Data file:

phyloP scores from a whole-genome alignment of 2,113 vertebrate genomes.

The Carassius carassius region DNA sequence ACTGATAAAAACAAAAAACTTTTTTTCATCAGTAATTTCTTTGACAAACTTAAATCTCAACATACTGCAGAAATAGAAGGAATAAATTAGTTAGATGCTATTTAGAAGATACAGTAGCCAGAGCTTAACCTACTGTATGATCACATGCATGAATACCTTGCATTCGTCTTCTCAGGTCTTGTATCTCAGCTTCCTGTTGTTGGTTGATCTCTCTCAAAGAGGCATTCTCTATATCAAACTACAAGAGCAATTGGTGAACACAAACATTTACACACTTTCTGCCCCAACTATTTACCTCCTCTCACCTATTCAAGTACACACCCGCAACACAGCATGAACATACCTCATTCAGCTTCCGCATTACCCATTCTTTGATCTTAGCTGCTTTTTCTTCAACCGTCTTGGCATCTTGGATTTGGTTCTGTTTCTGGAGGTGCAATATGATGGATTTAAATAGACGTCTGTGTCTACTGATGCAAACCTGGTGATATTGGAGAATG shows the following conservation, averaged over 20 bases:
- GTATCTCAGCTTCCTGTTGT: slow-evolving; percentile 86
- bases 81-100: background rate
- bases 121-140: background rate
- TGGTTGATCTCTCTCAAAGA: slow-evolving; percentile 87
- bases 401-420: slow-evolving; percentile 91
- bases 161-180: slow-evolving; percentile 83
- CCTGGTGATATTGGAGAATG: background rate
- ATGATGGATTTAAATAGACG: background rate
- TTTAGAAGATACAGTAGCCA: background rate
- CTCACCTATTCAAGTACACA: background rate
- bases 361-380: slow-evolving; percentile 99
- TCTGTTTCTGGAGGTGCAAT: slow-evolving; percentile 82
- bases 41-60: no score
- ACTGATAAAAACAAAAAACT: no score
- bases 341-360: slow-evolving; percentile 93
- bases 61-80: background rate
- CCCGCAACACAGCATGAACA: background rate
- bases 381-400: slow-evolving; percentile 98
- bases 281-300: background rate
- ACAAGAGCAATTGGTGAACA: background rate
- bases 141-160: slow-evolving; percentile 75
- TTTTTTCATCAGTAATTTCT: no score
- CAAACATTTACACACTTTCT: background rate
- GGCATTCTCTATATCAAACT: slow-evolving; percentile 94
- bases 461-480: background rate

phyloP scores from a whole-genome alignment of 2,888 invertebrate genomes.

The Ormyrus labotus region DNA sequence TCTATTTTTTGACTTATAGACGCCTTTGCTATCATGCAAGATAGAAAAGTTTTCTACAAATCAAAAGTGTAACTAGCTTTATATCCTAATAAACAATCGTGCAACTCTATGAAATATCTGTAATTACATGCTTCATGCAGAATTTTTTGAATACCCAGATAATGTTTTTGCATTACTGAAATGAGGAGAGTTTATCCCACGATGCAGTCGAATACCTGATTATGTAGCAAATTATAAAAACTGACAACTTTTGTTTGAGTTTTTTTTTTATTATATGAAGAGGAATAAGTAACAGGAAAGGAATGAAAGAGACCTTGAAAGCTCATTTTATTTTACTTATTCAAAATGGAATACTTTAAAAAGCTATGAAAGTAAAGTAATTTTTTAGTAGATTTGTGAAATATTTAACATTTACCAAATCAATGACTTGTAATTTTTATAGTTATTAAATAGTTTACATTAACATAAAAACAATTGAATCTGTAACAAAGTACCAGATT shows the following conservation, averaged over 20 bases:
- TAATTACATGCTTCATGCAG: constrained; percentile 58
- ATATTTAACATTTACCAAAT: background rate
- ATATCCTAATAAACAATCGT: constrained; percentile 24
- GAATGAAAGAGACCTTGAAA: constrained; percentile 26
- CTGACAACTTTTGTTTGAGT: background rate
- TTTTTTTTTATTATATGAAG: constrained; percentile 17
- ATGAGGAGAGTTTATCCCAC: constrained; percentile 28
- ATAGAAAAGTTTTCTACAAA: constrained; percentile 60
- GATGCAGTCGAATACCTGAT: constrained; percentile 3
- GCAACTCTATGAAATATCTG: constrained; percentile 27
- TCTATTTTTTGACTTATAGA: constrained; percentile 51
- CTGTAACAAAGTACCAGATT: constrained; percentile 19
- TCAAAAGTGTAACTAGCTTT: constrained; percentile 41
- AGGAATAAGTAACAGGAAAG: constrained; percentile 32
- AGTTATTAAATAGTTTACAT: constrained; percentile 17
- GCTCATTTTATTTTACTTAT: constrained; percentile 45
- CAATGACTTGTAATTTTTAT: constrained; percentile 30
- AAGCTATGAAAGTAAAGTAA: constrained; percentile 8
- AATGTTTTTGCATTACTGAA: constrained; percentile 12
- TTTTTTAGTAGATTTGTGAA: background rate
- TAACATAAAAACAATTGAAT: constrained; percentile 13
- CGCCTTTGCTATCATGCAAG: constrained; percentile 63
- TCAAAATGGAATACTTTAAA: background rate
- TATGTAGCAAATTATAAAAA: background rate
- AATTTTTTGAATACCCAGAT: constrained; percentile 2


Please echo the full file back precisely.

phyloP scores from a whole-genome alignment of 2,113 vertebrate genomes.

The Carassius carassius region DNA sequence ACTGATAAAAACAAAAAACTTTTTTTCATCAGTAATTTCTTTGACAAACTTAAATCTCAACATACTGCAGAAATAGAAGGAATAAATTAGTTAGATGCTATTTAGAAGATACAGTAGCCAGAGCTTAACCTACTGTATGATCACATGCATGAATACCTTGCATTCGTCTTCTCAGGTCTTGTATCTCAGCTTCCTGTTGTTGGTTGATCTCTCTCAAAGAGGCATTCTCTATATCAAACTACAAGAGCAATTGGTGAACACAAACATTTACACACTTTCTGCCCCAACTATTTACCTCCTCTCACCTATTCAAGTACACACCCGCAACACAGCATGAACATACCTCATTCAGCTTCCGCATTACCCATTCTTTGATCTTAGCTGCTTTTTCTTCAACCGTCTTGGCATCTTGGATTTGGTTCTGTTTCTGGAGGTGCAATATGATGGATTTAAATAGACGTCTGTGTCTACTGATGCAAACCTGGTGATATTGGAGAATG shows the following conservation, averaged over 20 bases:
- GTATCTCAGCTTCCTGTTGT: slow-evolving; percentile 86
- bases 81-100: background rate
- bases 121-140: background rate
- TGGTTGATCTCTCTCAAAGA: slow-evolving; percentile 87
- bases 401-420: slow-evolving; percentile 91
- bases 161-180: slow-evolving; percentile 83
- CCTGGTGATATTGGAGAATG: background rate
- ATGATGGATTTAAATAGACG: background rate
- TTTAGAAGATACAGTAGCCA: background rate
- CTCACCTATTCAAGTACACA: background rate
- bases 361-380: slow-evolving; percentile 99
- TCTGTTTCTGGAGGTGCAAT: slow-evolving; percentile 82
- bases 41-60: no score
- ACTGATAAAAACAAAAAACT: no score
- bases 341-360: slow-evolving; percentile 93
- bases 61-80: background rate
- CCCGCAACACAGCATGAACA: background rate
- bases 381-400: slow-evolving; percentile 98
- bases 281-300: background rate
- ACAAGAGCAATTGGTGAACA: background rate
- bases 141-160: slow-evolving; percentile 75
- TTTTTTCATCAGTAATTTCT: no score
- CAAACATTTACACACTTTCT: background rate
- GGCATTCTCTATATCAAACT: slow-evolving; percentile 94
- bases 461-480: background rate

phyloP scores from a whole-genome alignment of 2,888 invertebrate genomes.

The Ormyrus labotus region DNA sequence TCTATTTTTTGACTTATAGACGCCTTTGCTATCATGCAAGATAGAAAAGTTTTCTACAAATCAAAAGTGTAACTAGCTTTATATCCTAATAAACAATCGTGCAACTCTATGAAATATCTGTAATTACATGCTTCATGCAGAATTTTTTGAATACCCAGATAATGTTTTTGCATTACTGAAATGAGGAGAGTTTATCCCACGATGCAGTCGAATACCTGATTATGTAGCAAATTATAAAAACTGACAACTTTTGTTTGAGTTTTTTTTTTATTATATGAAGAGGAATAAGTAACAGGAAAGGAATGAAAGAGACCTTGAAAGCTCATTTTATTTTACTTATTCAAAATGGAATACTTTAAAAAGCTATGAAAGTAAAGTAATTTTTTAGTAGATTTGTGAAATATTTAACATTTACCAAATCAATGACTTGTAATTTTTATAGTTATTAAATAGTTTACATTAACATAAAAACAATTGAATCTGTAACAAAGTACCAGATT shows the following conservation, averaged over 20 bases:
- TAATTACATGCTTCATGCAG: constrained; percentile 58
- ATATTTAACATTTACCAAAT: background rate
- ATATCCTAATAAACAATCGT: constrained; percentile 24
- GAATGAAAGAGACCTTGAAA: constrained; percentile 26
- CTGACAACTTTTGTTTGAGT: background rate
- TTTTTTTTTATTATATGAAG: constrained; percentile 17
- ATGAGGAGAGTTTATCCCAC: constrained; percentile 28
- ATAGAAAAGTTTTCTACAAA: constrained; percentile 60
- GATGCAGTCGAATACCTGAT: constrained; percentile 3
- GCAACTCTATGAAATATCTG: constrained; percentile 27
- TCTATTTTTTGACTTATAGA: constrained; percentile 51
- CTGTAACAAAGTACCAGATT: constrained; percentile 19
- TCAAAAGTGTAACTAGCTTT: constrained; percentile 41
- AGGAATAAGTAACAGGAAAG: constrained; percentile 32
- AGTTATTAAATAGTTTACAT: constrained; percentile 17
- GCTCATTTTATTTTACTTAT: constrained; percentile 45
- CAATGACTTGTAATTTTTAT: constrained; percentile 30
- AAGCTATGAAAGTAAAGTAA: constrained; percentile 8
- AATGTTTTTGCATTACTGAA: constrained; percentile 12
- TTTTTTAGTAGATTTGTGAA: background rate
- TAACATAAAAACAATTGAAT: constrained; percentile 13
- CGCCTTTGCTATCATGCAAG: constrained; percentile 63
- TCAAAATGGAATACTTTAAA: background rate
- TATGTAGCAAATTATAAAAA: background rate
- AATTTTTTGAATACCCAGAT: constrained; percentile 2